Seems to me that being a writer is harder than at any other time in history.
Obviously I wasn’t around when Homer, Shakespeare, Hemingway, Dickens, Verne, or Twain were writing their masterpieces, and I admit that their lives were not easy.
Then there were the ladies: Austen (who didn’t become famous until after she died), or Woolf (whose personal life was more hellish than her writing).
Christie did alright though – her personal life suffered pretty normal life situations (death of loved ones, a nasty divorce) – but she became a successful author by time she was 30, her second marriage was happy, and she lived a long life.
The reason I think past authors had it “easier” (I use this word loosely), is because they didn’t have to be author, publisher, and marketer all in one. Nowadays, as I’ve stated before, we writers are responsible for all these roles whether we are self-published or traditionally published.
And somehow, it always comes down to that darn organization word!
Every day, and many a sleepless night, I think things like: Gotta get the ending to that story written. Then I remember that I wrote the ending notes on a piece of paper that I threw in a pile of other writing notes to be filed.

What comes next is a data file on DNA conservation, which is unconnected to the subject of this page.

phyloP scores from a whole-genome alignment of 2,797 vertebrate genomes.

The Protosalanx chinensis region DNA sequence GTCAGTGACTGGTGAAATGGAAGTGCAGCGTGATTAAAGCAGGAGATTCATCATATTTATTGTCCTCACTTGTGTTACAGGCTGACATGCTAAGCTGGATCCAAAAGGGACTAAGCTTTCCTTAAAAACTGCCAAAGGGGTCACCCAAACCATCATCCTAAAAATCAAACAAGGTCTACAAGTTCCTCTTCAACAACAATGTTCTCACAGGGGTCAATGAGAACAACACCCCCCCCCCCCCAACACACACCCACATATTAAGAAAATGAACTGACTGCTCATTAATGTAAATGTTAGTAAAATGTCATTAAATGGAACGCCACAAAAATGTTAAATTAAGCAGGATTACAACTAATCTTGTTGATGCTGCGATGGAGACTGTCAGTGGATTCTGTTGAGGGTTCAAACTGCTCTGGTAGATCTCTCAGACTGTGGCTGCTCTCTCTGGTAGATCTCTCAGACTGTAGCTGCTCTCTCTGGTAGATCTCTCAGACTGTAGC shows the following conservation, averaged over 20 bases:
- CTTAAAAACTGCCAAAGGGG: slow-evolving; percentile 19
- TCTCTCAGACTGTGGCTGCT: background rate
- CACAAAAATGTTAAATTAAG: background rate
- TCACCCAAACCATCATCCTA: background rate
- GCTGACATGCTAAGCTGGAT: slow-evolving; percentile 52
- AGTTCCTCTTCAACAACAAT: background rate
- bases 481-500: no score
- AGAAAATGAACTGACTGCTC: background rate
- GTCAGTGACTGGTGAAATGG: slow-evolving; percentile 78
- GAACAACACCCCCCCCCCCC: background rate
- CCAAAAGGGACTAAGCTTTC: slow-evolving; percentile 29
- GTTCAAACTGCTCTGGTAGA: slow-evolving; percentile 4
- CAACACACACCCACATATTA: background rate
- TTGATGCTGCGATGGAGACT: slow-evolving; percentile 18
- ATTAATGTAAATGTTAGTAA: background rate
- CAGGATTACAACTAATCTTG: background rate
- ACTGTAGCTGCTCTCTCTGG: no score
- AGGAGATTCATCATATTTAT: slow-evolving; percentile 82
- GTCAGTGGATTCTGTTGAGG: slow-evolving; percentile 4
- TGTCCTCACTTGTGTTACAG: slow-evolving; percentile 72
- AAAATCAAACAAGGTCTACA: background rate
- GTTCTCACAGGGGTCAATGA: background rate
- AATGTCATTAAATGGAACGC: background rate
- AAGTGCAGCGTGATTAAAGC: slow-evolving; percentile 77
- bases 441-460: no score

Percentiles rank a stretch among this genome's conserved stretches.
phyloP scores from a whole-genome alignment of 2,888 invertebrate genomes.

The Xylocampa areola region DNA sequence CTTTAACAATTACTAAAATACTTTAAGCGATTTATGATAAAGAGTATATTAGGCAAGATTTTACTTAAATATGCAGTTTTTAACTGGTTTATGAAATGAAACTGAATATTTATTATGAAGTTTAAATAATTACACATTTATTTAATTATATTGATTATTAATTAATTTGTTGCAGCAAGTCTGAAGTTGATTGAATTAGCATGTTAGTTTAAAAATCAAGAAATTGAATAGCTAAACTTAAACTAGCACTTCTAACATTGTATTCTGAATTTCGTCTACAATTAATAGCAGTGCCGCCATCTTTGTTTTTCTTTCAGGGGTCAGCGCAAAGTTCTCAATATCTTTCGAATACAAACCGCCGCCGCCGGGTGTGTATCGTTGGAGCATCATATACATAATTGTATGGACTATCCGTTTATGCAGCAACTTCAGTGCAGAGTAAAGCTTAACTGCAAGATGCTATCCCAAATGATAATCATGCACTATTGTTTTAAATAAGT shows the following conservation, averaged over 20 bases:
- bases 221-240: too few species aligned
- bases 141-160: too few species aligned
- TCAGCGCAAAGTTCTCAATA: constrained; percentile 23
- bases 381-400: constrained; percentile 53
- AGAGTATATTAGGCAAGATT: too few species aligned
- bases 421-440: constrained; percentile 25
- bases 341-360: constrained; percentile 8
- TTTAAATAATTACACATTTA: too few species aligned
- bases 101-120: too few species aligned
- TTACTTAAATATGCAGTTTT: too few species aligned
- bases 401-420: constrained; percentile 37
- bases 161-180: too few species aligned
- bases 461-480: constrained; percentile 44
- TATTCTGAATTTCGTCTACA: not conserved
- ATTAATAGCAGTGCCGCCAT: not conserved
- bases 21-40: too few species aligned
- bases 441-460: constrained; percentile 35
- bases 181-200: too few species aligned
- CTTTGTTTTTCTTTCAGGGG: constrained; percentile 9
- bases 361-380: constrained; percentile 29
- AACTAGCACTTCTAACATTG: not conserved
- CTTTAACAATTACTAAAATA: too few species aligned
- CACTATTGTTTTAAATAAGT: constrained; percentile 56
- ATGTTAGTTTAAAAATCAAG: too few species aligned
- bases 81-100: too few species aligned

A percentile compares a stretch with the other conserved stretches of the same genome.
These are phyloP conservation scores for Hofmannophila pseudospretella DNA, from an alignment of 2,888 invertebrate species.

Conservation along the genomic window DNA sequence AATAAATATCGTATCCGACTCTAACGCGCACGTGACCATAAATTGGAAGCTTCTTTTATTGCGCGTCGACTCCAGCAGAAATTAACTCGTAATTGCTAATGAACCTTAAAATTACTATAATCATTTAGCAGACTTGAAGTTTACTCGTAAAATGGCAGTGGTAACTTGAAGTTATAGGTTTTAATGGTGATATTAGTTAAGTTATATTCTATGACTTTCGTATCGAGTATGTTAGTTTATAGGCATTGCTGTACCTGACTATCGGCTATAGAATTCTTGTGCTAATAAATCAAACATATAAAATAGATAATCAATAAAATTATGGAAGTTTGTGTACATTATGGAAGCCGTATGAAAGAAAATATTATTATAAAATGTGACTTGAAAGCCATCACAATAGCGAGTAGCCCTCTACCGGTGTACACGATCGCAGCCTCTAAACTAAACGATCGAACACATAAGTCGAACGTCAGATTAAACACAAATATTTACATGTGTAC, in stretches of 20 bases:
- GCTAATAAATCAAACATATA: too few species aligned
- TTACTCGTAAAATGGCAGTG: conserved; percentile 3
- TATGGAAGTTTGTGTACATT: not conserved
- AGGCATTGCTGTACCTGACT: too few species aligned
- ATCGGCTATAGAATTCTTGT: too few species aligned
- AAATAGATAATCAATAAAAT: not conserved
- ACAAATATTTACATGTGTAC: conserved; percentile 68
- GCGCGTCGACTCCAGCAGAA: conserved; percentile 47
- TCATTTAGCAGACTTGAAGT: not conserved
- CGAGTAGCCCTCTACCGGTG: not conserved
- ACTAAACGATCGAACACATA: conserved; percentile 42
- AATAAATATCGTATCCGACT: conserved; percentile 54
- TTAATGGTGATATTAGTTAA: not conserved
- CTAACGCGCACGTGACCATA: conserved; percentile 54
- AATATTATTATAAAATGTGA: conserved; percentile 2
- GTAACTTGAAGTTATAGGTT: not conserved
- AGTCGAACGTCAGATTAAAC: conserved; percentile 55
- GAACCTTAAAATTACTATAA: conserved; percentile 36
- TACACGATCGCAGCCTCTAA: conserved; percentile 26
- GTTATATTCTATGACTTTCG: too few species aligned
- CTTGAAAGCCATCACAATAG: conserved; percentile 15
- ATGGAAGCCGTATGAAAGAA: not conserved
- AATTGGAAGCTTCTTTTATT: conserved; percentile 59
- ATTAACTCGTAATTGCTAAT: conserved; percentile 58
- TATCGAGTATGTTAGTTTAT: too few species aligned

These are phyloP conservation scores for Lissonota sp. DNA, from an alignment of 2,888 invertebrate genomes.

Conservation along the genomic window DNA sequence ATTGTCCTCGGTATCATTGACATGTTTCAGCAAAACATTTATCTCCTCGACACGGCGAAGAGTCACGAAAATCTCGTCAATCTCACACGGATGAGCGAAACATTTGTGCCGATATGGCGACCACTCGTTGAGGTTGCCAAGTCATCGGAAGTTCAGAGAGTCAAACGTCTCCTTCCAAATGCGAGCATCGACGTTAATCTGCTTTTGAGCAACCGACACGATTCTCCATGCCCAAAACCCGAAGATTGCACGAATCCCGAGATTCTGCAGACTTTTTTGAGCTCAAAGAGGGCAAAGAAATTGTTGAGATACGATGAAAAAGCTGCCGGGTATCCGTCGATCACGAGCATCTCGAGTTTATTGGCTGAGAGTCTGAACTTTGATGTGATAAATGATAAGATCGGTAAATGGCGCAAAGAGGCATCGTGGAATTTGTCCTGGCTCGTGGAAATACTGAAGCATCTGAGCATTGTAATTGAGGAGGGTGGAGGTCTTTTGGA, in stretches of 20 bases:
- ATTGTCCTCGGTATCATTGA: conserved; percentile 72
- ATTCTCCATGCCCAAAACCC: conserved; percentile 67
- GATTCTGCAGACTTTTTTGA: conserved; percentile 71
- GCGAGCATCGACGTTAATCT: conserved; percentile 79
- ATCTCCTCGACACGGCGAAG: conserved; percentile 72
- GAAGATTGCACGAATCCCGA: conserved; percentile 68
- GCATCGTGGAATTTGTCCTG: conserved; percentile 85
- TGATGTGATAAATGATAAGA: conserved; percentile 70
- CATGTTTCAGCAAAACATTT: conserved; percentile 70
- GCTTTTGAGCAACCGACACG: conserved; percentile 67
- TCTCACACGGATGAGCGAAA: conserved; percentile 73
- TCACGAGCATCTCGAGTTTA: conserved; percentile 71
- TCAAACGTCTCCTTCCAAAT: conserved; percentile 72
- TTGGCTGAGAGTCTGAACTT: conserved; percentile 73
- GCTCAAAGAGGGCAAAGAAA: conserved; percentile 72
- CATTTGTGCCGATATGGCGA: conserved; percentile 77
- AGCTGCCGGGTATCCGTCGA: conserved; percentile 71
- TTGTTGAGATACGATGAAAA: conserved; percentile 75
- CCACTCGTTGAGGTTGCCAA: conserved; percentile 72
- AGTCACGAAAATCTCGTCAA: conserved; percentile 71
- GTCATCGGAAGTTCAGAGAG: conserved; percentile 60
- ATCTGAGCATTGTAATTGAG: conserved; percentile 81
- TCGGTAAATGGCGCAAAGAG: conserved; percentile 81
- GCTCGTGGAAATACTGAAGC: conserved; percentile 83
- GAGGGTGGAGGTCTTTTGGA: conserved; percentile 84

I’ll have to dig through the whole pile in order to write that task off my list, so I put writing “that ending” on the back burner until tomorrow.
My mind still races… I need to tweet my latest review. But before I do that, I wanted to be sure and download TweetDeck, to maximize my tweet potential.
I decide I need to revise the latest draft of one of my blog posts, to include the reference at the bottom. Sure don’t want to have any problems with copyright infringement! Now where did I put that book?
Speaking of, I plan on going back and revising the copyright information on a story I published, but first I have to find the sample copy I received. I’m pretty sure it was on my desk last week, before I cleaned the desk to make room for that joint project I did.
Like many writers, I am always making notes on napkins in restaurants or the backs of envelopes. Inspiration knows no time clock. It doesn’t matter if you’re sitting in front of your computer or having dinner with family.
When the words come… the words come.
So if all I had to do was write, developing plot lines and striving for “In Media Res” (http://warriorwriters.wordpress.com/2014/04/23/starting-the-story-in-the-action-understanding-in-medias-res/), it would be challenge enough.
Add keeping track of all the additional details associated with marketing, software, publishing platforms, etc. etc…. and it becomes a home office nightmare. Geez.
Being a writer today depends as much on your organizational skills as it does anything else. This is bad news for me, as I have always been organizationally challenged (aka: messy, but I prefer to think of myself as “spontaneous”).
Did writers from days gone by need to obsess over these details? I think not.
Now, if you’ll excuse me – having got that out of my system – I need to go find that story ending….